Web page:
[box cover]

Ghost Dog: The Way of the Samurai

Artisan Home Entertainment

Starring Forest Whitaker, John Tormey, and Henry Silva

Written and directed by Jim Jarmusch


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Jim Jarmusch makes the kind of movies that infuriate people who hate independent films. The characters talk too much. Odd things happen that remain unexplained. There are no spaceships or big explosions. And they are very weird.

Ghost Dog: The Way of the Samurai is a very weird movie. Which is not to say it's not a very good movie as well, because it's very good indeed. But then, one should expect no less from the man who brought us Down by Law, Mystery Train, Night on Earth and Dead Man. Written by Jarmusch for his star, Forest Whitaker, Ghost Dog tells the story of a solitary New York contract killer who lives on a tenement rooftop in Zen-like simplicity with an impressive arsenal of weaponry, a small shrine, and the sort of electronic gizmos that allow one to break into a car at a moment's notice. He adheres to the priciple of the book "Hagekura: The Way of the Samurai," and for eight years has served as the devoted retainer to an aging mafia foot-soldier named Louie (John Tormey), communicating with him only by carrier pigeon. But after a long string of perfect hits, one of his contracts goes very wrong — Ghost Dog kills a made man, and the don's daughter is a witness. As a matter of mob pride, the don (Henry Silva) orders Ghost Dog killed.

None of which sounds especially weird, not really. But this a Jarmusch film. Ghost Dog is more than a little crazy — after all, he lives on a rooftop and fancies himself a samurai. His only friends are a French-speaking Haitian ice cream vendor with whom he can't converse and, eventually, a little girl he meets in the park who carries a collection of books in her lunchbox. The gangsters at first play like low-rent Scorsese — and soon we see that they are, literally: they don't have enough money to make the rent on their shabby "social club". A lone pitbull keeps popping up like a spirit guide, to sit and stare at Ghost Dog for no reason whatsoever. Ghost Dog and Raymond, the ice cream vendor, spy a man building a boat on a neighboring rooftop (and wonder, in their respective languages, how he's going to get it down from there when it's finished). And the only thing that is ever on television are cartoons, usually of the extremely violent Itchy-and-Scratchy variety.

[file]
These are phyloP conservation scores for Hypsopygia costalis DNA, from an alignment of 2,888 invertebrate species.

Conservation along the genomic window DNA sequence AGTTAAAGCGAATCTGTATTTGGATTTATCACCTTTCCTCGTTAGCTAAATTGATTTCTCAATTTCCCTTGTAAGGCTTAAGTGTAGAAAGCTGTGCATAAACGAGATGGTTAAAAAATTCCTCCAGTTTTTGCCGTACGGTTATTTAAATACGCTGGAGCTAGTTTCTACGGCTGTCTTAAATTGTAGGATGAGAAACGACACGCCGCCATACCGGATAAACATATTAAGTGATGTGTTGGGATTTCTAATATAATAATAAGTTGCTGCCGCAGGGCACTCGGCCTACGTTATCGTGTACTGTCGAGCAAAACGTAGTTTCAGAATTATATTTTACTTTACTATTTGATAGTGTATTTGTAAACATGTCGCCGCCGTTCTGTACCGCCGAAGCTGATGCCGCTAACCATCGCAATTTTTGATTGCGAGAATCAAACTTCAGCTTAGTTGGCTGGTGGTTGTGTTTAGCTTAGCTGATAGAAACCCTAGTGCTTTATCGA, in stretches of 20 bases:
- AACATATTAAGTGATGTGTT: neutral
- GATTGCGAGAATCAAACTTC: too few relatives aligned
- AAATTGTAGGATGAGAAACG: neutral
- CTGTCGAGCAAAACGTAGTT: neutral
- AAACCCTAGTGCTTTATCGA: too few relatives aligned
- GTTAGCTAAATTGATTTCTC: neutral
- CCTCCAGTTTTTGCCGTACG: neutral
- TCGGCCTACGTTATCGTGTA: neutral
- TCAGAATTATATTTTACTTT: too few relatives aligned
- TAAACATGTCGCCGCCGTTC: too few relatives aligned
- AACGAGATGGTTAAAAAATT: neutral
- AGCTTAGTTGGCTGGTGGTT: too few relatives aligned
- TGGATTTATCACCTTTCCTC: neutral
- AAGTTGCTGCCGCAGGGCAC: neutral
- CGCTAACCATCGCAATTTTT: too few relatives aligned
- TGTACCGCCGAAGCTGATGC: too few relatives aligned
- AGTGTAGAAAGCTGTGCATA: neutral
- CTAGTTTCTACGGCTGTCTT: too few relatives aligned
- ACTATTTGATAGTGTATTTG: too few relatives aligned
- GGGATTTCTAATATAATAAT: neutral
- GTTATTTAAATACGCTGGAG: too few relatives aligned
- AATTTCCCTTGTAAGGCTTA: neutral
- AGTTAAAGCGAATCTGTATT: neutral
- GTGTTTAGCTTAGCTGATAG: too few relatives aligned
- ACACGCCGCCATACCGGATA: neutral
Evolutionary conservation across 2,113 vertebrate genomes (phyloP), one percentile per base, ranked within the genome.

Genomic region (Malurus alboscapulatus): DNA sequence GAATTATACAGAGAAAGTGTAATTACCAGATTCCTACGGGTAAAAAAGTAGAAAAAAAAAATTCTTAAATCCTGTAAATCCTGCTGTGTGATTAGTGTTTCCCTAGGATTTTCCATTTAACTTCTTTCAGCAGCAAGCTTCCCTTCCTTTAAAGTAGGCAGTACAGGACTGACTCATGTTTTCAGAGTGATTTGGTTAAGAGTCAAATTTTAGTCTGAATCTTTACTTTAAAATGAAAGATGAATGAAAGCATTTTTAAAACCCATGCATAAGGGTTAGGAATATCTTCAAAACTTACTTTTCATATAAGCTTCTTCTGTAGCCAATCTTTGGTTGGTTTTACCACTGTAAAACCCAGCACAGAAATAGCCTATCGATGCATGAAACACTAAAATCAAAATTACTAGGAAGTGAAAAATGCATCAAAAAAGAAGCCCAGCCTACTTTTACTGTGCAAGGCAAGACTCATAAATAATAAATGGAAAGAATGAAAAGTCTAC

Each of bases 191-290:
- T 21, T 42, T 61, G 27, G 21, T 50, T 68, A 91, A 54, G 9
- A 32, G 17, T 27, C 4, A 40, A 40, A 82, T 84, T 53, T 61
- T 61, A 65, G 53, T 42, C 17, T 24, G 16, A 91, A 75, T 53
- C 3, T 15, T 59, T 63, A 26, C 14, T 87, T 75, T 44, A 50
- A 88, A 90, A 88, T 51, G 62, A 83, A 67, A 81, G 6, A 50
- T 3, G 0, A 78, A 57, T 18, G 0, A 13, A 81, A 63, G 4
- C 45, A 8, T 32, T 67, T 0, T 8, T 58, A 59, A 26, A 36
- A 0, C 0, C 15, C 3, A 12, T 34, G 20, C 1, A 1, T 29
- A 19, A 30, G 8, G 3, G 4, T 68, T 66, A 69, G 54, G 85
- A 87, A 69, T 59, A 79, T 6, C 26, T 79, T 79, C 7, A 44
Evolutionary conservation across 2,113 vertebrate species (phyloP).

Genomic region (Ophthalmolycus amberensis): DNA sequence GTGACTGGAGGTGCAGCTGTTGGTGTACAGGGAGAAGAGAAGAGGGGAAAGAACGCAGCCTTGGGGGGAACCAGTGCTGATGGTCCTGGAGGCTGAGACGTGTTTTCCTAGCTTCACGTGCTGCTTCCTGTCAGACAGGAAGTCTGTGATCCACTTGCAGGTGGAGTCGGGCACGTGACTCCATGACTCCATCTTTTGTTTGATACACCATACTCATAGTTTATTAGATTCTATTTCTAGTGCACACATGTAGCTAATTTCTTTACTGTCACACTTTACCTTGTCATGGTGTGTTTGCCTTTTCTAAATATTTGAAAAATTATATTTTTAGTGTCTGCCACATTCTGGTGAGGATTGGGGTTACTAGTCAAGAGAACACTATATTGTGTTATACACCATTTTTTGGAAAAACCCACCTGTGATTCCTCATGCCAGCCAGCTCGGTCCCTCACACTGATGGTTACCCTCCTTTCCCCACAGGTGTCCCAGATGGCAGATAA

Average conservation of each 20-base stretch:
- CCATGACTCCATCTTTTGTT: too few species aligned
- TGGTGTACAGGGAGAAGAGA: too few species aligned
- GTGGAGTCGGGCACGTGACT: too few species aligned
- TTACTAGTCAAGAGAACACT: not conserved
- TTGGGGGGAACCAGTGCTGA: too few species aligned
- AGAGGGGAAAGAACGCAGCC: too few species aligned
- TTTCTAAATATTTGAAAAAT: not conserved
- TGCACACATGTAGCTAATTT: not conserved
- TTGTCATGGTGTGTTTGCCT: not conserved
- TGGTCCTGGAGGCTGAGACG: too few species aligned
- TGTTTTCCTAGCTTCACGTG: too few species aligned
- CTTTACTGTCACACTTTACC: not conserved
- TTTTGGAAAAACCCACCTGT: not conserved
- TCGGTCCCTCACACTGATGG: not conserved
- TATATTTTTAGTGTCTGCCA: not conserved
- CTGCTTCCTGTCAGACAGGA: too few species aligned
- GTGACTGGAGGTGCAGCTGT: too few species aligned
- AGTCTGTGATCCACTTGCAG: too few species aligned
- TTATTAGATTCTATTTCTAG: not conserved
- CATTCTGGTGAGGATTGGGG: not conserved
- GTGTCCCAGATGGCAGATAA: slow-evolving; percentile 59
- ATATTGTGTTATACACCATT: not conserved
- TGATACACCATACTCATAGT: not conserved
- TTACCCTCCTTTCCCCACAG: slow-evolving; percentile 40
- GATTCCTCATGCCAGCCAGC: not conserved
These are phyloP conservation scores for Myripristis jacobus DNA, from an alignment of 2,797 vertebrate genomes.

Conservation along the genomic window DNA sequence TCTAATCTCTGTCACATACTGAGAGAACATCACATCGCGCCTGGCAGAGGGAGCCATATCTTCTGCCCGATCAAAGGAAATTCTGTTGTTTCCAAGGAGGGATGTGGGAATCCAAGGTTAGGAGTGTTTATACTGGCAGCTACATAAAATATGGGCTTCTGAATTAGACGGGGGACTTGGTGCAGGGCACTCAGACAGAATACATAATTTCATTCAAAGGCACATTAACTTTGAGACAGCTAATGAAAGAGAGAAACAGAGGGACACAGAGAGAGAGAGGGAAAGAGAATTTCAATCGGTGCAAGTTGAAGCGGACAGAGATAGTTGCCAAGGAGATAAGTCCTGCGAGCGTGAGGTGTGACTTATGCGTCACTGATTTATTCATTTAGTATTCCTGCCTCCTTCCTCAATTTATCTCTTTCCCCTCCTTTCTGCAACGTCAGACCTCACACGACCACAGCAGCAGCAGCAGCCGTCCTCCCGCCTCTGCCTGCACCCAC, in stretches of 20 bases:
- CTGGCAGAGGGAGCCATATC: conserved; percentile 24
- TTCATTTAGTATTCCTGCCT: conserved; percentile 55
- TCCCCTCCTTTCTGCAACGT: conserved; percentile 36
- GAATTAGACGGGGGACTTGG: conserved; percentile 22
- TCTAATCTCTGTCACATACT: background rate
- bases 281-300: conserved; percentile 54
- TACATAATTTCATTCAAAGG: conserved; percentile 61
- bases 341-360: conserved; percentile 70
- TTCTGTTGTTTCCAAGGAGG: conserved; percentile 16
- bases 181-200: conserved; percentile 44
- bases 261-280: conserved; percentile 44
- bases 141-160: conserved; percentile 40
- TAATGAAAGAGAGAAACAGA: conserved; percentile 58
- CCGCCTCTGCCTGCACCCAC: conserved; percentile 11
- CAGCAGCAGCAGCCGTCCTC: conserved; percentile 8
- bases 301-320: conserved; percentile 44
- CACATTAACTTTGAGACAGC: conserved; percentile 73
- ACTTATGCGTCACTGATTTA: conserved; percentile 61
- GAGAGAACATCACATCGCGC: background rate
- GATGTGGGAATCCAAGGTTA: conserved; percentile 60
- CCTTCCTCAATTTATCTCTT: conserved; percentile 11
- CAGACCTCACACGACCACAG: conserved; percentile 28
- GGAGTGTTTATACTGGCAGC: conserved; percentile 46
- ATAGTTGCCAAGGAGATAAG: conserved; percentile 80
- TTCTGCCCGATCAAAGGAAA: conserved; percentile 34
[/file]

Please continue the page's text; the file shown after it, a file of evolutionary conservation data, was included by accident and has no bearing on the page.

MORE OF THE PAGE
In previous films, Jarmusch has looked at America through the eyes of a Hungarian (Stranger Than Paradise), an Italian (Down by Law), and a Japanese couple (Mystery Train). In a unique shift, Ghost Dog looks at American culture through the eyes of an American who is living by the ideals of a different, ancient culture. Seeing the world from Ghost Dog's point of view, it makes sense that all of television is a violent cartoon. The constant soundtrack of hip-hop — much of it courtesy of the CDs that Ghost Dog slips into the stereos of the cars he steals — is simultaneously soothing with its repetitive rhythms and disturbing with its graphic and tragic lyrics, another indication of Ghost Dog's outlook on the society through which he drifts, disconnected.

Ghost Dog brings to mind many of the classic contract-killer movies — as I watched the film, Charles Bronson's performance in The Mechanic kept coming to mind — but it also pays homage to Kurosawa, and to classic Westerns like High Noon. Whitaker's Ghost Dog is the classic solitary hero, silently heroic and tragically doomed because of his single-minded adherence to his own personal code of ethics. By film's end, no one but the viewer truly understands why Ghost Dog made the decisions that he did, driving home Jarmusch's themes of communication (the story collection Rashomon is integral to to the plot, in addition to the ice cream vendor and the use of carrier pigeons) and honor.

Forest Whitaker is superb as Ghost Dog, exhibiting lumbering grace and quiet dignity combined with the lethal self-assuredness of a contract killer. An excellent crew of actors fill out the other roles, including Silva, Cliff Gorman and Isaach De Bankolé as Raymond. But Ghost Dog really belongs to Whitaker, who seems to single-handedly strip the usual Jarmusch pretensions from the film, delivering a quiet, poetic performance that is as impressive as it is simple.

Artisan's DVD edition of Ghost Dog: The Way of the Samurai is presented in anamorphic widescreen (1.85:1) with audio in Dolby Digital 5.1, and features include outtakes, an isolated score, trailers and TV spots, a music video (the song is called "Cakes," but the band is left unidentified and the song doesn't appear in the end credits) and a 30-minute "making-of" featurette, "The Odyssey: The Journey into the Life of a Samurai."

— Dawn Taylor



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